A possible meteor bolted across the night sky Tuesday night illuminating large swaths of areas in states from Pennsylvania to Wisconsin, the National Weather Service said.
There was a loud bang that was reported during the event that caused a magnitude 2.0 earthquake in the Detroit metropolitan area, the NWS reported, citing USGS.
Some residents reported their homes shaking.
The weather service hasn’t been able to confirm that it was a meteor despite reports and videos received by the agency late Tuesday, Meteorologist Jordan Dale said.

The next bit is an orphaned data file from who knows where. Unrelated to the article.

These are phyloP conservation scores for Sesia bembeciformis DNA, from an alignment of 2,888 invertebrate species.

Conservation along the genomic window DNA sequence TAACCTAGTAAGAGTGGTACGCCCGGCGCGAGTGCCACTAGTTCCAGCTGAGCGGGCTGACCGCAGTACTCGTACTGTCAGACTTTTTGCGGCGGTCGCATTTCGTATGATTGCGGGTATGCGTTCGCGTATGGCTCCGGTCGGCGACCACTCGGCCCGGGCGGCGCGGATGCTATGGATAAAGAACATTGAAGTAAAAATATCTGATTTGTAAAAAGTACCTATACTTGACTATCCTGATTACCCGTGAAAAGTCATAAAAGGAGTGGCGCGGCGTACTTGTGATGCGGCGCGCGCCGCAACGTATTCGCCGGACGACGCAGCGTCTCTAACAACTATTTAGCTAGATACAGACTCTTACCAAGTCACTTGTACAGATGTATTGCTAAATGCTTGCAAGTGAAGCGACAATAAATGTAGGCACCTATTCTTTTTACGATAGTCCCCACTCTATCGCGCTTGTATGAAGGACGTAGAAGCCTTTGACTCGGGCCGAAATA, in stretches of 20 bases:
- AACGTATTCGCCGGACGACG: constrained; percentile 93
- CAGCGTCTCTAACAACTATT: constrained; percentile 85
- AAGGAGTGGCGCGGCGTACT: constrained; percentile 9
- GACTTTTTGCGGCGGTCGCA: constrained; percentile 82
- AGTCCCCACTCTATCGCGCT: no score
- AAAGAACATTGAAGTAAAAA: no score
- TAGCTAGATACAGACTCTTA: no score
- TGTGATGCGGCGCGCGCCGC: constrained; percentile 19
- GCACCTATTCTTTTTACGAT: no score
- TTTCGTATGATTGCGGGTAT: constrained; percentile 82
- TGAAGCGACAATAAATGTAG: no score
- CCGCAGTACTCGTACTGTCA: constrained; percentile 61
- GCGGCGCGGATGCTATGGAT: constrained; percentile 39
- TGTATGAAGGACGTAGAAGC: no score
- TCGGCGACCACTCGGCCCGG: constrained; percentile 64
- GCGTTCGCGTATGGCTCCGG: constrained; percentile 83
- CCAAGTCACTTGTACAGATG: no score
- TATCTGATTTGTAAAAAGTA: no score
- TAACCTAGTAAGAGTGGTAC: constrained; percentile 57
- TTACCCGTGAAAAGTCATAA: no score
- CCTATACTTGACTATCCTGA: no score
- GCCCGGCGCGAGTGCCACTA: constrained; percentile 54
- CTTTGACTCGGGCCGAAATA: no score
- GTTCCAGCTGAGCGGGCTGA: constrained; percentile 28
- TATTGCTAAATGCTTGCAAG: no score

“It was not thunder or lightning or weather-related,” he said.
A majority of the reports came from southeast Michigan, WXYZ reported, but there were also reports from Wisconsin, Illinois, Indiana, Ohio, Pennsylvania, and Canada.
The American Meteor Society received more than 350 fireball reports of the incident.
Dale said the weather service is trying to determine what caused the light and noise, calling it “a rare occurrence.”
Meteoroids may be common, but the associated fireballs, or bolides, “are extremely rare,” Bob Trembley, a former outreach officer for the Warren Astronomical Society and volunteer NASA/JPL solar system ambassador, told the Detroit News.
“Anybody that saw it is lucky,” said Trembley, who has studied the phenomenon for many years.
The Associated Press contributed to this report.